Biden cancels $39 billion of student loan debt

July 15, 2023
Robert Ayers

President Joe Biden just announced that the federal government is going to "forgive" $39 billion worth of federal student loan debt. 

Biden made the announcement via a press release that was published on Friday by the U.S. Department of Education (DOE).

This comes after the justices of the U.S. Supreme Court recently struck down Biden's student loan handout - the one that would have canceled $10,000 in federal student loan debt per borrower or up to $20,000 if the borrower was a Pell Grant recipient.

The justices, in that decision, ruled that Biden does not have the power, as president, to unilaterally cancel federal student loan debt via executive action, which is what Biden attempted to do.

The details

Now, the Biden administration appears to be attempting to circumvent the Supreme Court's ruling.

The DOE press release states:

The Department of Education (Department) today will begin notifying more than 804,000 borrowers that they have a total of $39 billion in Federal student loans that will be automatically discharged in the coming weeks. In total, the Biden-Harris Administration has approved more than $116.6 billion in student loan forgiveness for more than 3.4 million borrowers.

The press release goes on to explain how it is that the Biden administration is going to attempt to pull this off.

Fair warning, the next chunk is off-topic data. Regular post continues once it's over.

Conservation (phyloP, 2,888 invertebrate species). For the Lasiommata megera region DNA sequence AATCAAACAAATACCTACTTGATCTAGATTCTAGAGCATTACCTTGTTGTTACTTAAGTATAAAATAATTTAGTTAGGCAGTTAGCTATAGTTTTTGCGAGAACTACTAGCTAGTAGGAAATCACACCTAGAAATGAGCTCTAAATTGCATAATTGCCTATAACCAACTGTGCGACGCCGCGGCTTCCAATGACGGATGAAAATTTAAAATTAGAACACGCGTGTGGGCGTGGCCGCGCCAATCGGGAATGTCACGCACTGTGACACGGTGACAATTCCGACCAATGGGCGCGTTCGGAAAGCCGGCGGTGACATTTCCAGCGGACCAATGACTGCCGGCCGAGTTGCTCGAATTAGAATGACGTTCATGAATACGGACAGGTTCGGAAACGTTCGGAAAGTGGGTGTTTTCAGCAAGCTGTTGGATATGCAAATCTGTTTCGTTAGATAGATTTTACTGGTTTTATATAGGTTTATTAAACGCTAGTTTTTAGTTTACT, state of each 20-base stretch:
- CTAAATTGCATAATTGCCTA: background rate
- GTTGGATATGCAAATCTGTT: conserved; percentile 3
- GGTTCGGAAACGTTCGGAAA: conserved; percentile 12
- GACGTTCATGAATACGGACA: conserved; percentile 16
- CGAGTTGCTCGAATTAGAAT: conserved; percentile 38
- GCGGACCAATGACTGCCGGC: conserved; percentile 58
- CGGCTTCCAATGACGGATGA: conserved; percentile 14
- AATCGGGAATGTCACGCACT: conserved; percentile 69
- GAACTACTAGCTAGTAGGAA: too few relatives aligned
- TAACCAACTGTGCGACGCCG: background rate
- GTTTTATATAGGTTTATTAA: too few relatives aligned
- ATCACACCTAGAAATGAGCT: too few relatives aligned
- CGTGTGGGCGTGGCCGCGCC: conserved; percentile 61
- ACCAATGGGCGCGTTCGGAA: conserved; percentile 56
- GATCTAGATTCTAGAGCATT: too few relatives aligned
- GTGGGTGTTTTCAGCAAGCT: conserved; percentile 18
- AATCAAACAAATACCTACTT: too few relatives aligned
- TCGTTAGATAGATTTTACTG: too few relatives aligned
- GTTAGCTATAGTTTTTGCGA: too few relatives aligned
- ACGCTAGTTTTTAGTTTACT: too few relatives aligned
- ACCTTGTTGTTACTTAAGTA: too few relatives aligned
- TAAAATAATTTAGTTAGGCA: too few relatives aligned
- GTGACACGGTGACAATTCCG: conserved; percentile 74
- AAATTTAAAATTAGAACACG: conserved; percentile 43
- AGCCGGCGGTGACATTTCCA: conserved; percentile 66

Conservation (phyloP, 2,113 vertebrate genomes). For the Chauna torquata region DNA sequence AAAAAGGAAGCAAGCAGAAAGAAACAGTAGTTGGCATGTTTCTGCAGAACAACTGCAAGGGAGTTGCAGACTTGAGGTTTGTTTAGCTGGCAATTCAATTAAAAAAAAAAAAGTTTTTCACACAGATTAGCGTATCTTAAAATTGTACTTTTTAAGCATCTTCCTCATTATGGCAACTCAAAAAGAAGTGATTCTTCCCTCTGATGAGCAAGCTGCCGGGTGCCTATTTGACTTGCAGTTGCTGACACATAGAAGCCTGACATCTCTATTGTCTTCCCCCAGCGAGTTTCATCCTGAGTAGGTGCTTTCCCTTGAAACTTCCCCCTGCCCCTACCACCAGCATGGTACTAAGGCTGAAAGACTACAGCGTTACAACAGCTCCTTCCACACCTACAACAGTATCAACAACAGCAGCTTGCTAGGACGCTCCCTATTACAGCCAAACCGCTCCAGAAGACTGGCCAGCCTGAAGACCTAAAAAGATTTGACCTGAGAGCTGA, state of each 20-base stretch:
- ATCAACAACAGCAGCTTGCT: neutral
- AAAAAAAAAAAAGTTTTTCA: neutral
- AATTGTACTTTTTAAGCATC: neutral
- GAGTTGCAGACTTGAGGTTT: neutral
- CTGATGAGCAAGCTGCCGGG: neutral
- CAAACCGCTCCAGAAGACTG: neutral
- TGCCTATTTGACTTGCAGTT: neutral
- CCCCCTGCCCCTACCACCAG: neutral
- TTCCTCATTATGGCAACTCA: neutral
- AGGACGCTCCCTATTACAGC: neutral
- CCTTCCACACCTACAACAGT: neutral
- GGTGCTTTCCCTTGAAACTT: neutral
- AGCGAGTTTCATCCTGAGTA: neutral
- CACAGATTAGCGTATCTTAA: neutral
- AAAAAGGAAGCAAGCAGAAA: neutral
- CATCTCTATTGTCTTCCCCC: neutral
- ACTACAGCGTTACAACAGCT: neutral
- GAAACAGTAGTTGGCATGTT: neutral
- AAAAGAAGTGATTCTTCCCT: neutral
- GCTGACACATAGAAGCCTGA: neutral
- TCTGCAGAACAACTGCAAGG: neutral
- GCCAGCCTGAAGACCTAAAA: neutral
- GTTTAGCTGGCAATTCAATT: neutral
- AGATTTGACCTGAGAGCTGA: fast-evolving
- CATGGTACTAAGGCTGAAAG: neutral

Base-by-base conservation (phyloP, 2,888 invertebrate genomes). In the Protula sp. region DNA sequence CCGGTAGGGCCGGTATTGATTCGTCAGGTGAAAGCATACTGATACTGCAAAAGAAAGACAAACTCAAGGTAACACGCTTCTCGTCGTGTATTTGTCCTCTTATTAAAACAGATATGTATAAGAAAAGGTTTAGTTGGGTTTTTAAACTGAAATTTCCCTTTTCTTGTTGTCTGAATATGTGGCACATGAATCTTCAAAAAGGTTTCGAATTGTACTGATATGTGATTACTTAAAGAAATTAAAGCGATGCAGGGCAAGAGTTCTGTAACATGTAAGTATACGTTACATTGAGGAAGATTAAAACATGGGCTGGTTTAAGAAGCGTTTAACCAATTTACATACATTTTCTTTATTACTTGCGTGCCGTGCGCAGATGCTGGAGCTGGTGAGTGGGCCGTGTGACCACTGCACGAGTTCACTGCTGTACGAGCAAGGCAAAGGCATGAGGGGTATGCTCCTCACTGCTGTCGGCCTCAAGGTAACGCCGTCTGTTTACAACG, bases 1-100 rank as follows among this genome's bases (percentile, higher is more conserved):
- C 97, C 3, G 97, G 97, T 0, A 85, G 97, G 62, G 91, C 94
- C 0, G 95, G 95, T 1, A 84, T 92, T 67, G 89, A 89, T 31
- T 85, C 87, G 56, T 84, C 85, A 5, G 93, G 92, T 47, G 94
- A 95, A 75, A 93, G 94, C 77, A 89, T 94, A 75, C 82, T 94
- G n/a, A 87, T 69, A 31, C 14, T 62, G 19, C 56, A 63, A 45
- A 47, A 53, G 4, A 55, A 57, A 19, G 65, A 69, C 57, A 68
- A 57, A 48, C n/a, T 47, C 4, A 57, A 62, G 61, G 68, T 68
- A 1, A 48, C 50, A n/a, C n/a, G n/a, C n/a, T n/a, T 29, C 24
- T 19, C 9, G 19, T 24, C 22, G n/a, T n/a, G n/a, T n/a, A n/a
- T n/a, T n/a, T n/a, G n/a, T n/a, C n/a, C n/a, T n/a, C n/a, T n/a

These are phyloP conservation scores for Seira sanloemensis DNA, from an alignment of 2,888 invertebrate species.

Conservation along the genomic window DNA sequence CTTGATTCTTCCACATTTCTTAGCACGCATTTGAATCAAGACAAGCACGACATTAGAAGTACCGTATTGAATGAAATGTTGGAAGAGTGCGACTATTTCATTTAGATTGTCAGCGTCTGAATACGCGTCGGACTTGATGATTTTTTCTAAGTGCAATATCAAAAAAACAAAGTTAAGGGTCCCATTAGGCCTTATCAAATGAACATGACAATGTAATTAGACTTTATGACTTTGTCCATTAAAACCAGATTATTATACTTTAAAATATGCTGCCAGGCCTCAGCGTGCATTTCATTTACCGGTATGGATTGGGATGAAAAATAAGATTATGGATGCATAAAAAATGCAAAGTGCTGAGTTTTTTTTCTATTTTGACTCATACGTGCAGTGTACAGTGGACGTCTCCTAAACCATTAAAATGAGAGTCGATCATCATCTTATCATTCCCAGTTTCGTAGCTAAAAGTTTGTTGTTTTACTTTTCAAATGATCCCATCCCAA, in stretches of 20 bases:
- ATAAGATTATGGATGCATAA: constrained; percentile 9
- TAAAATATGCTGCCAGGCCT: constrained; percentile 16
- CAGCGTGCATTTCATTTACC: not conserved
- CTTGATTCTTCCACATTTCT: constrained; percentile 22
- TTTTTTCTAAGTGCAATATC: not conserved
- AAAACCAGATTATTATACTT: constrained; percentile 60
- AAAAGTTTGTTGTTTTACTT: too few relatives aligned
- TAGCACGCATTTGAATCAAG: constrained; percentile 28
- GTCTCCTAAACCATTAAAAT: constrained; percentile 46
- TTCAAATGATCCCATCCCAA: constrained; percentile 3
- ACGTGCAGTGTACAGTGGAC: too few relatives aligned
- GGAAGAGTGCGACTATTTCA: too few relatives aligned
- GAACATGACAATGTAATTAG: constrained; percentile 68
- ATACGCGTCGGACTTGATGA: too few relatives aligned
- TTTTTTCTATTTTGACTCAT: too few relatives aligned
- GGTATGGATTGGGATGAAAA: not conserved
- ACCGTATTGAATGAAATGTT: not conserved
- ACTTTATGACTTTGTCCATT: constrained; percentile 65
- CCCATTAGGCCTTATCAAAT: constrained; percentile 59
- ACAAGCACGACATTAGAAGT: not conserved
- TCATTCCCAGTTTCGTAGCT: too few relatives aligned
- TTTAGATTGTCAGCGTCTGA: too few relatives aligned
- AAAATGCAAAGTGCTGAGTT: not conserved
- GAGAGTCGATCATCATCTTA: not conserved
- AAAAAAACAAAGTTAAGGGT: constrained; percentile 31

It states:

The forthcoming discharges are a result of fixes implemented by the Biden-Harris Administration to ensure all borrowers have an accurate count of the number of monthly payments that qualify toward forgiveness under income-driven repayment (IDR) plans. These fixes are part of the Department’s commitment to address historical failures in the administration of the Federal student loan program in which qualifying payments made under IDR plans that should have moved borrowers closer to forgiveness were not accounted for.

By "historical failures," the DOE is referring to "inaccurate payment counts" as well as to "practices by loan servicers that put borrowers into forbearance in violation of Department rules."

A workaround?

The DOE's press release states:

[A] borrower is eligible for forgiveness after making 240 or 300 monthly payments—the equivalent of 20 or 25 years on an IDR plan or the standard repayment plan, with the number of required payments varying based upon when a borrower first took out the loans, the type of loans they borrowed, and the IDR payment plan in which the borrower is enrolled.

Borrowers who qualify are expected to receive a notification from the DOE in the coming days.

Many Republicans are criticizing the forgiveness plan as an attempt to circumvent the Supreme Court's decision.

At the time of this writing, it is unclear whether this plan will be legally challenged in the same manner as Biden's previous student loan handout.

“For far too long, borrowers fell through the cracks of a broken system that failed to keep accurate track of their progress toward forgiveness,” Education Secretary Miguel Cardona said. “By fixing past administrative failures, we are ensuring everyone gets the forgiveness they deserve.”

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